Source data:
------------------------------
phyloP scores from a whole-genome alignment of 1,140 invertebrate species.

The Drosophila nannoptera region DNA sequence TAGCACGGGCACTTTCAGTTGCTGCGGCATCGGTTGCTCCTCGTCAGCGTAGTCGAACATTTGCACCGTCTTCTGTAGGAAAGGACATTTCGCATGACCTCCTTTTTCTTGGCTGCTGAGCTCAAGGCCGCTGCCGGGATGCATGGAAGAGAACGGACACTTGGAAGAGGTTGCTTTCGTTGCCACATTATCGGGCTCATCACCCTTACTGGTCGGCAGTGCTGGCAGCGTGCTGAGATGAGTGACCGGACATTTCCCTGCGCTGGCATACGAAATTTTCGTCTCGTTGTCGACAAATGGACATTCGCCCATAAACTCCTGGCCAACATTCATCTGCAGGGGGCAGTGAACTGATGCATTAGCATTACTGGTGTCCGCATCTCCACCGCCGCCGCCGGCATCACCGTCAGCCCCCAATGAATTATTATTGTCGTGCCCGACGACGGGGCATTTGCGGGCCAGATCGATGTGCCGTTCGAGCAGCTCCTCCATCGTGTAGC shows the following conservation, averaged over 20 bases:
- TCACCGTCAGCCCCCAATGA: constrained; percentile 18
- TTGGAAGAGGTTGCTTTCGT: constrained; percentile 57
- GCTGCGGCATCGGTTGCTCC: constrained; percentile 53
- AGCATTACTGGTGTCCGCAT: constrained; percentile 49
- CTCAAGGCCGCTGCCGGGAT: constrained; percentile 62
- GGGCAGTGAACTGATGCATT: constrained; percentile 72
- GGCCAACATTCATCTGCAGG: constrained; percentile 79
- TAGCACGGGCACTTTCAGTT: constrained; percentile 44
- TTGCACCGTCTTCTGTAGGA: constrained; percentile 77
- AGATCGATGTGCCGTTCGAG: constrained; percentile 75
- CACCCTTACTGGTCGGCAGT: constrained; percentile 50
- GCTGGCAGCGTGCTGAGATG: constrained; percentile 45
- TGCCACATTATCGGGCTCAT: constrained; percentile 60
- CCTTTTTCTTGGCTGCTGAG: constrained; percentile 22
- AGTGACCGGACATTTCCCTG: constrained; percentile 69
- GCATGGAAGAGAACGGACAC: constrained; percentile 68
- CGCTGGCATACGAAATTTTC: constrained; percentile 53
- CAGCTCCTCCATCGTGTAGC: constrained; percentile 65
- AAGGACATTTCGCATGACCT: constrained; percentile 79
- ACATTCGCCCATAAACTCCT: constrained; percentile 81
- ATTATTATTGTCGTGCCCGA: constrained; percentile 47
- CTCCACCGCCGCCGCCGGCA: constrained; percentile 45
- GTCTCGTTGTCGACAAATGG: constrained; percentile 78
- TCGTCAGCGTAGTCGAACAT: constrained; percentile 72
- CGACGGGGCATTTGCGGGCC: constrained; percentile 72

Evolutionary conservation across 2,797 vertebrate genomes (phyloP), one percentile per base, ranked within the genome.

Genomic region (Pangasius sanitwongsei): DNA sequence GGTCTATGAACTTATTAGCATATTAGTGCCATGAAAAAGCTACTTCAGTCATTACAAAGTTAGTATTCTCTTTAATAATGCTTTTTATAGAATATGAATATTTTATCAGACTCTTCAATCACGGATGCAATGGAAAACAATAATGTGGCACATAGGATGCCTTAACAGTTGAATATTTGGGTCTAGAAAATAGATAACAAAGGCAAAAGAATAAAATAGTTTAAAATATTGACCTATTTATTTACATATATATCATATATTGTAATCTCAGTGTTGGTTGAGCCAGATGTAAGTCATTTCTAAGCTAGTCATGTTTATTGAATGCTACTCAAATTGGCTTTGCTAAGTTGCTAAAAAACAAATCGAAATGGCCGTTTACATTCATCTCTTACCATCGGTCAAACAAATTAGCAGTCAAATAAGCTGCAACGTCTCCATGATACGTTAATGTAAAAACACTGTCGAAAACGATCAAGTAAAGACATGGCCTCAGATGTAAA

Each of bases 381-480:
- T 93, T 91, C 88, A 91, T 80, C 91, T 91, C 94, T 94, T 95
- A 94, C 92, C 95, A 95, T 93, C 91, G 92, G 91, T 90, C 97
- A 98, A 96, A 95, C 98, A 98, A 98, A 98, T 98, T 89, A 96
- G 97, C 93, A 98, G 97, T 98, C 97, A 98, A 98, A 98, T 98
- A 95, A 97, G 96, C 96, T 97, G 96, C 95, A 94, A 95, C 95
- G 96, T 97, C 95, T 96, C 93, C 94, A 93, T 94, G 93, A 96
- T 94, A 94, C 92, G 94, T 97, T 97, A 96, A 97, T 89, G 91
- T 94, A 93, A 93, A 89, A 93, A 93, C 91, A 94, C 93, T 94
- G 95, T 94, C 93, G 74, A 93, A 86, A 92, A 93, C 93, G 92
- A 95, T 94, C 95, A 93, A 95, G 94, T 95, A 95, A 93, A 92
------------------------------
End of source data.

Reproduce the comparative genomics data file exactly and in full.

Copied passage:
phyloP scores from a whole-genome alignment of 1,140 invertebrate species.

The Drosophila nannoptera region DNA sequence TAGCACGGGCACTTTCAGTTGCTGCGGCATCGGTTGCTCCTCGTCAGCGTAGTCGAACATTTGCACCGTCTTCTGTAGGAAAGGACATTTCGCATGACCTCCTTTTTCTTGGCTGCTGAGCTCAAGGCCGCTGCCGGGATGCATGGAAGAGAACGGACACTTGGAAGAGGTTGCTTTCGTTGCCACATTATCGGGCTCATCACCCTTACTGGTCGGCAGTGCTGGCAGCGTGCTGAGATGAGTGACCGGACATTTCCCTGCGCTGGCATACGAAATTTTCGTCTCGTTGTCGACAAATGGACATTCGCCCATAAACTCCTGGCCAACATTCATCTGCAGGGGGCAGTGAACTGATGCATTAGCATTACTGGTGTCCGCATCTCCACCGCCGCCGCCGGCATCACCGTCAGCCCCCAATGAATTATTATTGTCGTGCCCGACGACGGGGCATTTGCGGGCCAGATCGATGTGCCGTTCGAGCAGCTCCTCCATCGTGTAGC shows the following conservation, averaged over 20 bases:
- TCACCGTCAGCCCCCAATGA: constrained; percentile 18
- TTGGAAGAGGTTGCTTTCGT: constrained; percentile 57
- GCTGCGGCATCGGTTGCTCC: constrained; percentile 53
- AGCATTACTGGTGTCCGCAT: constrained; percentile 49
- CTCAAGGCCGCTGCCGGGAT: constrained; percentile 62
- GGGCAGTGAACTGATGCATT: constrained; percentile 72
- GGCCAACATTCATCTGCAGG: constrained; percentile 79
- TAGCACGGGCACTTTCAGTT: constrained; percentile 44
- TTGCACCGTCTTCTGTAGGA: constrained; percentile 77
- AGATCGATGTGCCGTTCGAG: constrained; percentile 75
- CACCCTTACTGGTCGGCAGT: constrained; percentile 50
- GCTGGCAGCGTGCTGAGATG: constrained; percentile 45
- TGCCACATTATCGGGCTCAT: constrained; percentile 60
- CCTTTTTCTTGGCTGCTGAG: constrained; percentile 22
- AGTGACCGGACATTTCCCTG: constrained; percentile 69
- GCATGGAAGAGAACGGACAC: constrained; percentile 68
- CGCTGGCATACGAAATTTTC: constrained; percentile 53
- CAGCTCCTCCATCGTGTAGC: constrained; percentile 65
- AAGGACATTTCGCATGACCT: constrained; percentile 79
- ACATTCGCCCATAAACTCCT: constrained; percentile 81
- ATTATTATTGTCGTGCCCGA: constrained; percentile 47
- CTCCACCGCCGCCGCCGGCA: constrained; percentile 45
- GTCTCGTTGTCGACAAATGG: constrained; percentile 78
- TCGTCAGCGTAGTCGAACAT: constrained; percentile 72
- CGACGGGGCATTTGCGGGCC: constrained; percentile 72

Evolutionary conservation across 2,797 vertebrate genomes (phyloP), one percentile per base, ranked within the genome.

Genomic region (Pangasius sanitwongsei): DNA sequence GGTCTATGAACTTATTAGCATATTAGTGCCATGAAAAAGCTACTTCAGTCATTACAAAGTTAGTATTCTCTTTAATAATGCTTTTTATAGAATATGAATATTTTATCAGACTCTTCAATCACGGATGCAATGGAAAACAATAATGTGGCACATAGGATGCCTTAACAGTTGAATATTTGGGTCTAGAAAATAGATAACAAAGGCAAAAGAATAAAATAGTTTAAAATATTGACCTATTTATTTACATATATATCATATATTGTAATCTCAGTGTTGGTTGAGCCAGATGTAAGTCATTTCTAAGCTAGTCATGTTTATTGAATGCTACTCAAATTGGCTTTGCTAAGTTGCTAAAAAACAAATCGAAATGGCCGTTTACATTCATCTCTTACCATCGGTCAAACAAATTAGCAGTCAAATAAGCTGCAACGTCTCCATGATACGTTAATGTAAAAACACTGTCGAAAACGATCAAGTAAAGACATGGCCTCAGATGTAAA

Each of bases 381-480:
- T 93, T 91, C 88, A 91, T 80, C 91, T 91, C 94, T 94, T 95
- A 94, C 92, C 95, A 95, T 93, C 91, G 92, G 91, T 90, C 97
- A 98, A 96, A 95, C 98, A 98, A 98, A 98, T 98, T 89, A 96
- G 97, C 93, A 98, G 97, T 98, C 97, A 98, A 98, A 98, T 98
- A 95, A 97, G 96, C 96, T 97, G 96, C 95, A 94, A 95, C 95
- G 96, T 97, C 95, T 96, C 93, C 94, A 93, T 94, G 93, A 96
- T 94, A 94, C 92, G 94, T 97, T 97, A 96, A 97, T 89, G 91
- T 94, A 93, A 93, A 89, A 93, A 93, C 91, A 94, C 93, T 94
- G 95, T 94, C 93, G 74, A 93, A 86, A 92, A 93, C 93, G 92
- A 95, T 94, C 95, A 93, A 95, G 94, T 95, A 95, A 93, A 92